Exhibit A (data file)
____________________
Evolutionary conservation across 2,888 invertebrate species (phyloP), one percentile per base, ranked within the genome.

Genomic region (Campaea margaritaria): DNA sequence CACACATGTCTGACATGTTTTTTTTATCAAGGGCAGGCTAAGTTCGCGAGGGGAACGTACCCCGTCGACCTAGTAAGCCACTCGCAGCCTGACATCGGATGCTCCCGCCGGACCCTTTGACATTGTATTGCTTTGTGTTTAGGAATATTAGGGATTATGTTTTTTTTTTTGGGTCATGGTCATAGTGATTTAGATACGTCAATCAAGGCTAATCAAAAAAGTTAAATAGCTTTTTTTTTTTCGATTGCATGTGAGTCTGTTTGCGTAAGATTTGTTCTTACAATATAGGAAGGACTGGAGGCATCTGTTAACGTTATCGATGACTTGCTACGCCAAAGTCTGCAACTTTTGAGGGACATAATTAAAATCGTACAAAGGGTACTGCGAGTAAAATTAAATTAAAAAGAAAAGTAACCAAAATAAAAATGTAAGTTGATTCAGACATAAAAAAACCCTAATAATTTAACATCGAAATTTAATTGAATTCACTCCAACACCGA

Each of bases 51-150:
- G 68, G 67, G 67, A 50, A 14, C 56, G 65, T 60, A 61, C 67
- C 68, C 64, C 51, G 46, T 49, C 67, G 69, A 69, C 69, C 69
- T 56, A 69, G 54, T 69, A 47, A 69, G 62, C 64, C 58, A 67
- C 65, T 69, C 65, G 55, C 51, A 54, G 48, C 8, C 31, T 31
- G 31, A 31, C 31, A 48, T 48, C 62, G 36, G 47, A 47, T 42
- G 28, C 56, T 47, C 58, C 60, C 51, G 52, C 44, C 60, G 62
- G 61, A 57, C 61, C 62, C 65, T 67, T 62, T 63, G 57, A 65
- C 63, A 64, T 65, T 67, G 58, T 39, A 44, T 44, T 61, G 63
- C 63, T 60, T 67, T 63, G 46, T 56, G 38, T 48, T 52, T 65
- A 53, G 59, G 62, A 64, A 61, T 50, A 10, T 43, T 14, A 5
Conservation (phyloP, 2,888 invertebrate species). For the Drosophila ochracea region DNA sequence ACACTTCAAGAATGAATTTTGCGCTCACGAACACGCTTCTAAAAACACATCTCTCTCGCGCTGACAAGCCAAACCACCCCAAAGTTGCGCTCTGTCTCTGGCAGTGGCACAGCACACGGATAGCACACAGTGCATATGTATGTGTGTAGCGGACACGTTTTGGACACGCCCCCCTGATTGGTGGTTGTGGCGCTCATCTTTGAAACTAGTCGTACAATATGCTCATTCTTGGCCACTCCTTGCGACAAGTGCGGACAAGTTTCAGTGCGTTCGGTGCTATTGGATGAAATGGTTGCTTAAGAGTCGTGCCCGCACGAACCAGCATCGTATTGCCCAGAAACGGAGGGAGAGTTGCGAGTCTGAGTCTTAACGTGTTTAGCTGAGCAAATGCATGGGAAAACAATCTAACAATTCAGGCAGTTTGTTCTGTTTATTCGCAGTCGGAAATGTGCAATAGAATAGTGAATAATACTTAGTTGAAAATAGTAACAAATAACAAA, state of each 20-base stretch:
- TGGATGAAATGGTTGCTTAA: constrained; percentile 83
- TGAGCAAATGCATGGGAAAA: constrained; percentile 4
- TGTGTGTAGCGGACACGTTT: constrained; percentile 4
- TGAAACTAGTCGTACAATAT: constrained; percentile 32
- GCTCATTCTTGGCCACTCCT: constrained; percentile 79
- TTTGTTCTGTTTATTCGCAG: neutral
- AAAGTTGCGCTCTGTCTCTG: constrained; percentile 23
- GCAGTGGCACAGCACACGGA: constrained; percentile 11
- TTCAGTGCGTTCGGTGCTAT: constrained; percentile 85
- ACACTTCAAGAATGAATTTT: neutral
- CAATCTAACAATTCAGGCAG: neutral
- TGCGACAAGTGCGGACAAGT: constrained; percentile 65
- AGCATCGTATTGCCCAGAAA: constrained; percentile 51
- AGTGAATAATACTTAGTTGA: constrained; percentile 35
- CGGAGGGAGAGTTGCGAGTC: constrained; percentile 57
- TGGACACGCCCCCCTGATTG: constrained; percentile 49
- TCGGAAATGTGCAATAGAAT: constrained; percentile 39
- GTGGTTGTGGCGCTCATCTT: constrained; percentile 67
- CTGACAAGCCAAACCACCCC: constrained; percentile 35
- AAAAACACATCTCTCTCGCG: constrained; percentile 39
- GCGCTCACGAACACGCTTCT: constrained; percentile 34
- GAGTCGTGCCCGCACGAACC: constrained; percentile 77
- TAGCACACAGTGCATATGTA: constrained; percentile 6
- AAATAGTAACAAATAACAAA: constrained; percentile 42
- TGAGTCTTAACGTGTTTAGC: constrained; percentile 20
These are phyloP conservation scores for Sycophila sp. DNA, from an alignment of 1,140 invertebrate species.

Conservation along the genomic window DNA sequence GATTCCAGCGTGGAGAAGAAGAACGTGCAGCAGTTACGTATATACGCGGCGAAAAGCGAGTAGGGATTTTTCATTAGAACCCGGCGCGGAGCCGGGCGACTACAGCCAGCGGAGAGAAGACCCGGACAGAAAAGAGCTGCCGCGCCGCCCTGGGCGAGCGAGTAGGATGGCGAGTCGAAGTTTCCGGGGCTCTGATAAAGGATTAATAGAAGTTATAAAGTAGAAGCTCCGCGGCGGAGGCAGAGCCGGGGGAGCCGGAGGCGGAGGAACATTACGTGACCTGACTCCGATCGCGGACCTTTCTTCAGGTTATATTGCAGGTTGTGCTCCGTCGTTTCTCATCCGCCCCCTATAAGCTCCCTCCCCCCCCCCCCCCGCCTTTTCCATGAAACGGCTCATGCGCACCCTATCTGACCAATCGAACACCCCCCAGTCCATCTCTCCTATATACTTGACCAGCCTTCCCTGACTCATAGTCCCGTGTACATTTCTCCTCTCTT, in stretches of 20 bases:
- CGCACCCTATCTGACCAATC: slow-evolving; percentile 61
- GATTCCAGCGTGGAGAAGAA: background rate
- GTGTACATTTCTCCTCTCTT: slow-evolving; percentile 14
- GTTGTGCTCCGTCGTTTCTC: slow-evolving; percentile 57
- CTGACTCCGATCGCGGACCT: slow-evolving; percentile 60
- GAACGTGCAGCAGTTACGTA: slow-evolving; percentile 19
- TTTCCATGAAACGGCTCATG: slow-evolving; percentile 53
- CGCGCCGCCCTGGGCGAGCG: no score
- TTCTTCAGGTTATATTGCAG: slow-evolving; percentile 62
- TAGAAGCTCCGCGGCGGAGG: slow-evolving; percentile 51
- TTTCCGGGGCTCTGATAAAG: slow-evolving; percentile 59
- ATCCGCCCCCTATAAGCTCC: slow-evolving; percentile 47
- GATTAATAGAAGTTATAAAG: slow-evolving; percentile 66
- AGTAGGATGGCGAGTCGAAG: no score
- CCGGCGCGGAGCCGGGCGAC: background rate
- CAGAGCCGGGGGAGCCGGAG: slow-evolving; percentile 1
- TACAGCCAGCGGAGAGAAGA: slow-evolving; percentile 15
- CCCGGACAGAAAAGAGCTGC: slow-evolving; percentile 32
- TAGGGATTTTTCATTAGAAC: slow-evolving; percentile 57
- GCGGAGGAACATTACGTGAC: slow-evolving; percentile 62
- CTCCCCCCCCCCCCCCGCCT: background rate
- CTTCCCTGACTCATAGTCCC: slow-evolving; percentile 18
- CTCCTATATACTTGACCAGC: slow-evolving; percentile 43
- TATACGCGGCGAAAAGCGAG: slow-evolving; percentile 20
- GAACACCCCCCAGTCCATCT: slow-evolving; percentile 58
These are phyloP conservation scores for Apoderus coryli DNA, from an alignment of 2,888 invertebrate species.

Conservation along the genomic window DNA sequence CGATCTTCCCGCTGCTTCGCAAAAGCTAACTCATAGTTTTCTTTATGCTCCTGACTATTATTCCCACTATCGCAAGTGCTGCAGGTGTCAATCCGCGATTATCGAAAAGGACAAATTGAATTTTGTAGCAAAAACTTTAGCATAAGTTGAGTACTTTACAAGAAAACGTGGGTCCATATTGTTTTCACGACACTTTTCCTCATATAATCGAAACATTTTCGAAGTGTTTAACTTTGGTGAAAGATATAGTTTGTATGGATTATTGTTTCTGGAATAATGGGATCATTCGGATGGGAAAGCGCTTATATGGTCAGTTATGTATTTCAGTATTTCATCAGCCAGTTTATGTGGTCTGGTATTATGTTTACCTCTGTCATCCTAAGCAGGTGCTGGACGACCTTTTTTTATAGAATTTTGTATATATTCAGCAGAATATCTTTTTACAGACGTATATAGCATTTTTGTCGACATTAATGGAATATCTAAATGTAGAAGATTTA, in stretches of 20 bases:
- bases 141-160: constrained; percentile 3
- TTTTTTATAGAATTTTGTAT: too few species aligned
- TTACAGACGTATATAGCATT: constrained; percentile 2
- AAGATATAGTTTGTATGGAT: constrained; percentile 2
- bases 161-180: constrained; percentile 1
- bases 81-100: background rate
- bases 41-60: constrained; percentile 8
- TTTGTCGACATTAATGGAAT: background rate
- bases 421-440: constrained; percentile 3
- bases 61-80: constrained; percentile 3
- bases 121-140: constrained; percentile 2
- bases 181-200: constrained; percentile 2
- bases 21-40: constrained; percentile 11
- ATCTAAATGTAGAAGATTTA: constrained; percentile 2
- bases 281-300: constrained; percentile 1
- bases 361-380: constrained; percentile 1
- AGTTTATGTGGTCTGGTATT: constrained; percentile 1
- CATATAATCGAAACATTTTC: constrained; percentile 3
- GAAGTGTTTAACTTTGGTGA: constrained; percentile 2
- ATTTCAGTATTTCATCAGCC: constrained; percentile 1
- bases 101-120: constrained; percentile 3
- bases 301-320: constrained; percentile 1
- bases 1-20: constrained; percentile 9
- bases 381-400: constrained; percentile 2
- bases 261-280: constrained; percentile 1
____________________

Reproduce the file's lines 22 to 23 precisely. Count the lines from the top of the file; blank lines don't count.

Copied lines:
- GCAGTGGCACAGCACACGGA: constrained; percentile 11
- TTCAGTGCGTTCGGTGCTAT: constrained; percentile 85